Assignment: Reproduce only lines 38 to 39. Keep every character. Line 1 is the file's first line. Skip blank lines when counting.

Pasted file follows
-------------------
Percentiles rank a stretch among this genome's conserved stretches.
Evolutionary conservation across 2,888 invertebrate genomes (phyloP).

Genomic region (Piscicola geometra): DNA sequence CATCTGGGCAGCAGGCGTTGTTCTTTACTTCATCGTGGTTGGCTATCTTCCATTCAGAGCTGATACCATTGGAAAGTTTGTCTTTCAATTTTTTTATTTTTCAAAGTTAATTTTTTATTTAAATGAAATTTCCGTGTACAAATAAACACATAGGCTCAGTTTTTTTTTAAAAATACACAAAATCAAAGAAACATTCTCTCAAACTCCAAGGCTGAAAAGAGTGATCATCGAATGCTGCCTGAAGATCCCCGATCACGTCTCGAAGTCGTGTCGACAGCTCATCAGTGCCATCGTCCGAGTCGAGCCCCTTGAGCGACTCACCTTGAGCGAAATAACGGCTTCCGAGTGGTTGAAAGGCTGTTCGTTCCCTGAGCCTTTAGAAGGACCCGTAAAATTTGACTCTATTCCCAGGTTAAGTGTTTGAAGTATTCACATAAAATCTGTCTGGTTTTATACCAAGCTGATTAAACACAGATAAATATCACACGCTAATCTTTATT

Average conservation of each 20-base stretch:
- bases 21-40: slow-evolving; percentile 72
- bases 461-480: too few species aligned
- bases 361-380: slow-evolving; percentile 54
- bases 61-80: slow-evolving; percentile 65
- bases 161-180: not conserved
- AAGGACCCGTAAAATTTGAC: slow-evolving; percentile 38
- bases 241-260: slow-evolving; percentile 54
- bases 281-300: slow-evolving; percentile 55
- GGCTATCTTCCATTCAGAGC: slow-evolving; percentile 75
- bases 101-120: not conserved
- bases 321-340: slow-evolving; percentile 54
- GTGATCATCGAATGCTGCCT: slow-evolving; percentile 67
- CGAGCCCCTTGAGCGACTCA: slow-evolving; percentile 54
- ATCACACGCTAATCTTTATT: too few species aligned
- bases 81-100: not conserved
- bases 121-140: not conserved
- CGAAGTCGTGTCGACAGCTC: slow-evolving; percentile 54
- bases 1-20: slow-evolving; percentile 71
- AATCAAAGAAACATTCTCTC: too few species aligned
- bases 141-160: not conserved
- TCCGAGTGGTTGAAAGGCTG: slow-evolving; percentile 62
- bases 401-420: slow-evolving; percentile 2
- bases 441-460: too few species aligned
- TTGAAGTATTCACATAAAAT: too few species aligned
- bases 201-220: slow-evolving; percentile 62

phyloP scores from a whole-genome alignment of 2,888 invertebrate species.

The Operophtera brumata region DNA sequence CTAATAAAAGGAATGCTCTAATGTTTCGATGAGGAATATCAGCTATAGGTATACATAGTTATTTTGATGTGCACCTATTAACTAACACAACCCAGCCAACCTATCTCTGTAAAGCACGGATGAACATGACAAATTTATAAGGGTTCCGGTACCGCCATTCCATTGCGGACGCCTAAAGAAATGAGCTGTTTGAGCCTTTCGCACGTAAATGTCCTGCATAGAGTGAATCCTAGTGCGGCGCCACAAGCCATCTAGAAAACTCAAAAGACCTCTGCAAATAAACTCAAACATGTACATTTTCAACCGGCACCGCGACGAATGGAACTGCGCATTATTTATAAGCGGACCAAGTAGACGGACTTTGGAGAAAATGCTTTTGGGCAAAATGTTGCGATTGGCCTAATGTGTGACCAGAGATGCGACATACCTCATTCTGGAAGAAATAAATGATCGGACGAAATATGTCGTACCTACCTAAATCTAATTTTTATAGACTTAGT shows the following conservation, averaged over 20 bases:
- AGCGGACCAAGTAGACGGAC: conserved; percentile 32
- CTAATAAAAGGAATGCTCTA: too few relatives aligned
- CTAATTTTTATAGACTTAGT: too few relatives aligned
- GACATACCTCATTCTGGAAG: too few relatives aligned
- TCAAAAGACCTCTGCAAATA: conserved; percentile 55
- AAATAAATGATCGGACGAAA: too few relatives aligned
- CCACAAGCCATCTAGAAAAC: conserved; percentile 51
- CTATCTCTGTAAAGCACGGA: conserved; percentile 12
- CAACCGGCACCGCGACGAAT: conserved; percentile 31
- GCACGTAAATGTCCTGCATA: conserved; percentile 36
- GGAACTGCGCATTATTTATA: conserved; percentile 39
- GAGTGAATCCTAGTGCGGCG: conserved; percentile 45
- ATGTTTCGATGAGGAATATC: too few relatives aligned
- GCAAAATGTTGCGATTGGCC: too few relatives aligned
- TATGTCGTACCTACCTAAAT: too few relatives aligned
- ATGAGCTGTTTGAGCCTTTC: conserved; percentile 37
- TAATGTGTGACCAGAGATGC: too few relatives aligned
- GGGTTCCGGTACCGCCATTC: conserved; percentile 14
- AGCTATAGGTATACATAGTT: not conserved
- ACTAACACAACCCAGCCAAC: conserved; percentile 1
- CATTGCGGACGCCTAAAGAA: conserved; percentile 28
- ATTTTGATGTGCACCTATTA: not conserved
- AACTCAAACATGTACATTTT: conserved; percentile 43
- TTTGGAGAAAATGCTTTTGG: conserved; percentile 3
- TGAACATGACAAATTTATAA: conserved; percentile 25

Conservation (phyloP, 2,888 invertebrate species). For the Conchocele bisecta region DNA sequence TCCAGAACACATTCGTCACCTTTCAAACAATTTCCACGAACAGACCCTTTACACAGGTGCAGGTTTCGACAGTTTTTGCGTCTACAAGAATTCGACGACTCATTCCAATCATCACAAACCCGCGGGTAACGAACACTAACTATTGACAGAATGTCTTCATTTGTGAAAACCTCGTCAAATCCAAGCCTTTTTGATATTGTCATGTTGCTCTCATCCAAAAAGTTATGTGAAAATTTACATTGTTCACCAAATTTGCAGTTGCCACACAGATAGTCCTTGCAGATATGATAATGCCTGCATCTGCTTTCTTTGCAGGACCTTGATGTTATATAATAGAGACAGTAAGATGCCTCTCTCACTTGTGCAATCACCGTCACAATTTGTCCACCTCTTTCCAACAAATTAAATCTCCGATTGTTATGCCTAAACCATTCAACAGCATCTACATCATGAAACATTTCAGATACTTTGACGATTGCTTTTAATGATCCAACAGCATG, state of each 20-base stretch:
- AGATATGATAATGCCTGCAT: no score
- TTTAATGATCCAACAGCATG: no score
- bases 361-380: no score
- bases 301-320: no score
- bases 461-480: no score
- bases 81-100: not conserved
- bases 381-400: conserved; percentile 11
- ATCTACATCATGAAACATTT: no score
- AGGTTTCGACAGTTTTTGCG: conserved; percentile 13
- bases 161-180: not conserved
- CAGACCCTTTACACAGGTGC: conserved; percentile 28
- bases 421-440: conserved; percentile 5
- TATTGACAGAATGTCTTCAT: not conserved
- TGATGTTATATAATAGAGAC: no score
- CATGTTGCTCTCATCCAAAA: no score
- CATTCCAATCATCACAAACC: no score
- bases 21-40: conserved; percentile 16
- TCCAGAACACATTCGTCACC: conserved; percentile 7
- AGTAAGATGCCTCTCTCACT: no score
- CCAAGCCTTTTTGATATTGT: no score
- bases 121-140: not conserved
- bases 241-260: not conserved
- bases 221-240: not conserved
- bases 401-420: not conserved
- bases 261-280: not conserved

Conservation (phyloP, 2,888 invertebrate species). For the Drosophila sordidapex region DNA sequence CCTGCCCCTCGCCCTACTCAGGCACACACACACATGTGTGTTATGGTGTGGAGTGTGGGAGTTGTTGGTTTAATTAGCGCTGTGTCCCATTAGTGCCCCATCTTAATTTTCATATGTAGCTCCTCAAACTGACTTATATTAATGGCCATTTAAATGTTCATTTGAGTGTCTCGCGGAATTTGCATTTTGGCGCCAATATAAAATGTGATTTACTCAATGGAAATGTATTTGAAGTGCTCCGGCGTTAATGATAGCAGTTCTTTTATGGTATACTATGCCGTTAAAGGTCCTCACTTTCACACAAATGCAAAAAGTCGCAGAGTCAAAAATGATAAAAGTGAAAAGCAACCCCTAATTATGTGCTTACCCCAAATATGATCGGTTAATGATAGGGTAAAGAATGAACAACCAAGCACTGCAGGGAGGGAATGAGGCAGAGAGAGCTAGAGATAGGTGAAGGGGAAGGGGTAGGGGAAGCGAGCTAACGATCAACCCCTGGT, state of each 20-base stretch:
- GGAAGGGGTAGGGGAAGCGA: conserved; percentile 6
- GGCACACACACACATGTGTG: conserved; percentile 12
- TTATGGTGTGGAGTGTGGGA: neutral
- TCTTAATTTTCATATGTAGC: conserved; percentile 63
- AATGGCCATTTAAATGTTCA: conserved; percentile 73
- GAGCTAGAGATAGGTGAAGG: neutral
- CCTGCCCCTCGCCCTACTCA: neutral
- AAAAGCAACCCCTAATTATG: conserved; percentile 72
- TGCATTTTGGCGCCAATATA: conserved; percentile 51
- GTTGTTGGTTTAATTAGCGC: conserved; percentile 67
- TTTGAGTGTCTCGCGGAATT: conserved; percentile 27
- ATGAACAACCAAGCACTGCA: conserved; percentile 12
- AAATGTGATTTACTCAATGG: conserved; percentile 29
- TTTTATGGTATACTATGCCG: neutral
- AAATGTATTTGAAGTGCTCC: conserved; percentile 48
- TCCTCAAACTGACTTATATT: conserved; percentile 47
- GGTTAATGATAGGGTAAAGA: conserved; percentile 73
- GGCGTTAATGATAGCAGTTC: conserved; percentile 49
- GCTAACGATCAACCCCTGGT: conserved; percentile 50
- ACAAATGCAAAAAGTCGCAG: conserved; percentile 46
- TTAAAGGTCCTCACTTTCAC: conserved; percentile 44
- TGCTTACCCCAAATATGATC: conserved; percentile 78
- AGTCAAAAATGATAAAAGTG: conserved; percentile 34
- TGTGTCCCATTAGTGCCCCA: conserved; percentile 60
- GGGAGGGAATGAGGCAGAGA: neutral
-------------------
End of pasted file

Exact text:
- CCACAAGCCATCTAGAAAAC: conserved; percentile 51
- CTATCTCTGTAAAGCACGGA: conserved; percentile 12